- The objective of the Zero Resource Speech Challenge (ZRC) series is to enable researchers to build a spoken dialogue system directly from raw audio recordings (no text, no labels!)
- This is difficult, so ZRC breaks down the problem into more manageable subtasks, and provides metrics for cumulative progress
- It currently supports 4 subtasks:
The ZRC series is now open on a rolling basis. Here, you’ll find here step-by-step guides on how to submit your own contributions and appear on the leaderboard! You’ll also be able to download past results to do your own analysis and model comparison.
For hearing humans, speech is the primary form of communication. Most spoken languages have little or no associated textual resources, and in all cultures, young children learn to speak before they learn to read ( Citation: Dupoux, 2018 Dupoux, E. (2018). Cognitive science in the era of artificial intelligence: A roadmap for reverse-engineering the infant language-learner. Cognition, 173. 43–59. Retrieved from https://arxiv.org/abs/1607.08723 ; Citation: Bavin, 2009 Bavin, E. (2009). The Cambridge handbook of child language. Cambridge University Press. Retrieved from http://site.ebrary.com/id/10303044 ) . Yet, current language technology is overwhelmingly based on text. Even spoken dialogue systems are based on text (using ASR and TTS to convert speech to text and back to speech, Figure 1a). Could we get rid of text and build language processing from raw audio?
- It is an interesting self-supervised machine learning problem.
- It would open up applications for thousands of languages that are mostly or entirely unwritten, making AI more inclusive.
- Even in “high resource” languages, speech conveys aspects of language poorly represented in text (prosody, emotional and non-verbal vocalizations, oral expressions, etc). Speech-based systems could be more expressive than text-based ones.
- Self-supervised systems could provide predictive models of language development in a normal or abnormal setting (dyslexia, etc).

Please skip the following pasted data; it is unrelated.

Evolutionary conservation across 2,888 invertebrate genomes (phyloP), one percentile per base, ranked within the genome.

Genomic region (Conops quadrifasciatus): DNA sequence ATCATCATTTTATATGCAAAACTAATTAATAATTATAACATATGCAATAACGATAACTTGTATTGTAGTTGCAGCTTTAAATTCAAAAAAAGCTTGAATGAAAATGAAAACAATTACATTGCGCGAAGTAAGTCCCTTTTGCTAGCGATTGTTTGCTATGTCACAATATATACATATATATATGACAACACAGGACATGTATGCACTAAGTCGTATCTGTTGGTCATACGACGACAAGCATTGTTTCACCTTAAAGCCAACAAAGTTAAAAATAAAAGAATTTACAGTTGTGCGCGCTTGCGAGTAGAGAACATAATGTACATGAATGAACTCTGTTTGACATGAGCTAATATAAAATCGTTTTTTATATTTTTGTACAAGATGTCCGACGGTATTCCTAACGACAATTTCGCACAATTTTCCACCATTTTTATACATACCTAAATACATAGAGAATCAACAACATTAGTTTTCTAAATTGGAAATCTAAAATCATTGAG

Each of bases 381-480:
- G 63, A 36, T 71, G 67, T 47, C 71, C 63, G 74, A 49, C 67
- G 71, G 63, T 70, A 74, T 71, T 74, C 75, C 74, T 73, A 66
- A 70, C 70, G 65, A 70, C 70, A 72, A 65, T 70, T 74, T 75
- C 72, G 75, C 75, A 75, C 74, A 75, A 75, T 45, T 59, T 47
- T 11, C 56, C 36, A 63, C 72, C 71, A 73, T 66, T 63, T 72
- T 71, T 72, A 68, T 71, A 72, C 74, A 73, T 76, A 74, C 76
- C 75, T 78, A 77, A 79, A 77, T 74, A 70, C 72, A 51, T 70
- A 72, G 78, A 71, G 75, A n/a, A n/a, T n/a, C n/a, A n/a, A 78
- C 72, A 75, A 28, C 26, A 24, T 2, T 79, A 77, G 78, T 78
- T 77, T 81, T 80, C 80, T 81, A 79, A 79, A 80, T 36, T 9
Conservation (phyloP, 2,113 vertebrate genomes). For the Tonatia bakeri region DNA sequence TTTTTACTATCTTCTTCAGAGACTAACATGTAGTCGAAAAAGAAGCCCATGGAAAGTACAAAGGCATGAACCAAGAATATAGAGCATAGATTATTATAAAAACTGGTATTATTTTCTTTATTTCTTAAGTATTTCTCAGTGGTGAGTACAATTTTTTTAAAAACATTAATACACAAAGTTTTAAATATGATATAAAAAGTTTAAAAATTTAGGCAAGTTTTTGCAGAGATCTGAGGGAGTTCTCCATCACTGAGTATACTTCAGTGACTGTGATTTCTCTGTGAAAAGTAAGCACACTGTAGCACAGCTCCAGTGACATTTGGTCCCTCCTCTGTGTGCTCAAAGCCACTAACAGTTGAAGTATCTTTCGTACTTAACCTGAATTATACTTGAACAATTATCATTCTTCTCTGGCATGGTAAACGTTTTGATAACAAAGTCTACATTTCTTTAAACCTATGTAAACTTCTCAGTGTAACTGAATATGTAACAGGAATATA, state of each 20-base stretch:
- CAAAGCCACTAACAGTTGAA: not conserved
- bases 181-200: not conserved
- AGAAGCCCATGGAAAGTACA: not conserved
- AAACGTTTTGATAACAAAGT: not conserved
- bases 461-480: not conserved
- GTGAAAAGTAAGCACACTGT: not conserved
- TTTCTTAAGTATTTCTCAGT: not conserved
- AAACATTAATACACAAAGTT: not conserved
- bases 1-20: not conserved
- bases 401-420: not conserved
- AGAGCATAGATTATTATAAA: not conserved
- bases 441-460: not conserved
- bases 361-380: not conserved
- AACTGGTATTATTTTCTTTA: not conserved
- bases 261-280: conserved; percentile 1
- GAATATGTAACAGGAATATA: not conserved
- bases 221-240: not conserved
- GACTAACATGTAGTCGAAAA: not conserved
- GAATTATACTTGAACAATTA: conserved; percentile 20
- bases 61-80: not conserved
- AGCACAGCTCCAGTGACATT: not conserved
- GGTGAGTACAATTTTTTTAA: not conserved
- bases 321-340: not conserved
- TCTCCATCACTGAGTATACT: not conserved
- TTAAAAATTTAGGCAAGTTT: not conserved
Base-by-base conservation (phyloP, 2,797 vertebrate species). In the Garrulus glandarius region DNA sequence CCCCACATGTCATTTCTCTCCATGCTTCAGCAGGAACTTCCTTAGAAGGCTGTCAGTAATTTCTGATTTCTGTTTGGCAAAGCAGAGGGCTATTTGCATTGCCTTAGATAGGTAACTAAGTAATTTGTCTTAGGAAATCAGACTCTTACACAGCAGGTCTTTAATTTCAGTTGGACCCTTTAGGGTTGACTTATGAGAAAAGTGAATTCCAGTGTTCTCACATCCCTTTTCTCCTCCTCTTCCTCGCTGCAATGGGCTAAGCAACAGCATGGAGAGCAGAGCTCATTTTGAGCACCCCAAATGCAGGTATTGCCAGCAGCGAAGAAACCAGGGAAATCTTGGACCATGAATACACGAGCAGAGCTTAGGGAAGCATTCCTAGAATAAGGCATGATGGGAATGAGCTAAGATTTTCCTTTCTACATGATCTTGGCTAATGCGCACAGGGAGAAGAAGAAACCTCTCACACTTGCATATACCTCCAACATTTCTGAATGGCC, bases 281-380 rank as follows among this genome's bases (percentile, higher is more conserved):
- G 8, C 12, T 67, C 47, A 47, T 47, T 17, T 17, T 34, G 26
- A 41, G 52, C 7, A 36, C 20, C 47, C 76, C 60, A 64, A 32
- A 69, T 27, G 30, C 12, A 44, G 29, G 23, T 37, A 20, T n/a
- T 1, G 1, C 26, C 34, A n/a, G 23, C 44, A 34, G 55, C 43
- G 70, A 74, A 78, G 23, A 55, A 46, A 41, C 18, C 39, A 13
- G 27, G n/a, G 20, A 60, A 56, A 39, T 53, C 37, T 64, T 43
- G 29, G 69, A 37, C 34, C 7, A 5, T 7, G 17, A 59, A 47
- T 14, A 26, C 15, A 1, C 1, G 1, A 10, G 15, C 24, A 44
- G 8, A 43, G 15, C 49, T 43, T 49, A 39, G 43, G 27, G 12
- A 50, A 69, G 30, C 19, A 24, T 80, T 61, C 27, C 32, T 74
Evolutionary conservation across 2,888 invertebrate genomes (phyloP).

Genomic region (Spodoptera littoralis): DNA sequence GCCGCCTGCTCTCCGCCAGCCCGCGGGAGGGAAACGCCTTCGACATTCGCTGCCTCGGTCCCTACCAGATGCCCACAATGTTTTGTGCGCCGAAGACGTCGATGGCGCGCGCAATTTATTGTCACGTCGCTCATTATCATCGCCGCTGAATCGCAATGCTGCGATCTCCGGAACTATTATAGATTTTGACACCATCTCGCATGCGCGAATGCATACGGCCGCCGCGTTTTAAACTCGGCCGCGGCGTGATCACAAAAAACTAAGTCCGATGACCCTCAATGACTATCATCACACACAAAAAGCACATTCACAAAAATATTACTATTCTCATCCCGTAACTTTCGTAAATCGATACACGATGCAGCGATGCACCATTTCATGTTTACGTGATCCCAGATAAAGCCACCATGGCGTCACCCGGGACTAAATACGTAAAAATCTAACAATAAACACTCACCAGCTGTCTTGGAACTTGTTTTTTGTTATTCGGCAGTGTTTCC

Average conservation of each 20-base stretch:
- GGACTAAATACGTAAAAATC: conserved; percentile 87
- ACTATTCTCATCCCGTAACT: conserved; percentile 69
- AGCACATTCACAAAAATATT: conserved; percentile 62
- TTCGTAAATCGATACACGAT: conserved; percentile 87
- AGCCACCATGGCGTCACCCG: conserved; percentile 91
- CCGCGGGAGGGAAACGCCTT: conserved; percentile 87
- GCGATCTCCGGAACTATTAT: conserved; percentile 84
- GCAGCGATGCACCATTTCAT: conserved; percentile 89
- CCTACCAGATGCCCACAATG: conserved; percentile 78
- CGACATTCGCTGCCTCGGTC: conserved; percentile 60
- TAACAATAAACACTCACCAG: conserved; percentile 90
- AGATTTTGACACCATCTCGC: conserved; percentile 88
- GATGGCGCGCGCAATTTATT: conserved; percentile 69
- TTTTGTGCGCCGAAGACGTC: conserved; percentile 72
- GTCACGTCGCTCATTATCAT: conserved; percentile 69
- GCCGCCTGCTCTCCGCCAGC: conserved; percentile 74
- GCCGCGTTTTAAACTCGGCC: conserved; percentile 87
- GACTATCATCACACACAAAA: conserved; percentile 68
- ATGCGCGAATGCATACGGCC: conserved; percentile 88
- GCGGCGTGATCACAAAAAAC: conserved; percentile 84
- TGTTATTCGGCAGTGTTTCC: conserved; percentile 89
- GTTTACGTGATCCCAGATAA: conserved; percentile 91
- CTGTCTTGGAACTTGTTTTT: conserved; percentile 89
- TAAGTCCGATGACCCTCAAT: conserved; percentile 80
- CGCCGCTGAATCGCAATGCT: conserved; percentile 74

The ZRC series addresses two interlocking research problems: the task problem and the evaluation problem.
The task problem is to break down the overall objective into a series of well-defined sub-problems.
The ZRC series follows the general architecture in Figure 1b: the acoustic model, lexicon, language model, waveform generation, and so on. But instead of using phonemes, characters or words as an intermediate representation, the components develop their own latent representations. For instance, instead of letters, the acoustic model outputs “acoustic units” which may or may not be discrete.
This gives rise to the following tasks:
- Task 1: Acoustic Unit Discovery
- Task 2: Spoken Term Discovery
- Task 3: Unsupervised Discrete Resynthesis
- Task 4: Spoken Language Modeling
These are the textless counterparts of well-known tasks: (Task 1) phone recognition; (Task 2) word recognition (i.e., ASR); (Task 3) TTS; and (Task 4) Language Modeling. (Task 5 is currently not supported.)
The evaluation problem is to define metrics that enable model comparison and cumulative progress.
In the ZRC series, we use zero-shot probe tasks that are inspired by human psycholinguistics, and which require no model retraining and reflect more directly the quality of the latent representations than if we were to train a classifier.
For each task, zero-shot metrics were developed that probe for the different levels of linguistic knowledge learned by the system. They only require the extraction of information readily available across systems (embeddings, pseudo-probabilities). See the sub-pages for each task and ( Citation: Dunbar, Hamilakis & al., 2022 Dunbar, E., Hamilakis, N. & Dupoux, E. (2022). Self-supervised language learning from raw audio: Lessons from the zero resource speech challenge series. IEEE Journal of Special Topics in Signal Processing, 16(6). 1211–1226. Retrieved from https://arxiv.org/abs/2005.12656 ) for more information.
- Bavin (2009)
- Bavin, E. (2009). The Cambridge handbook of child language. Cambridge University Press. Retrieved from http://site.ebrary.com/id/10303044
- Dunbar, Hamilakis & Dupoux (2022)
- Dunbar, E., Hamilakis, N. & Dupoux, E. (2022). Self-supervised language learning from raw audio: Lessons from the zero resource speech challenge series. IEEE Journal of Special Topics in Signal Processing, 16(6). 1211–1226. Retrieved from https://arxiv.org/abs/2005.12656
- Dupoux (2018)
- Dupoux, E. (2018). Cognitive science in the era of artificial intelligence: A roadmap for reverse-engineering the infant language-learner. Cognition, 173. 43–59. Retrieved from https://arxiv.org/abs/1607.08723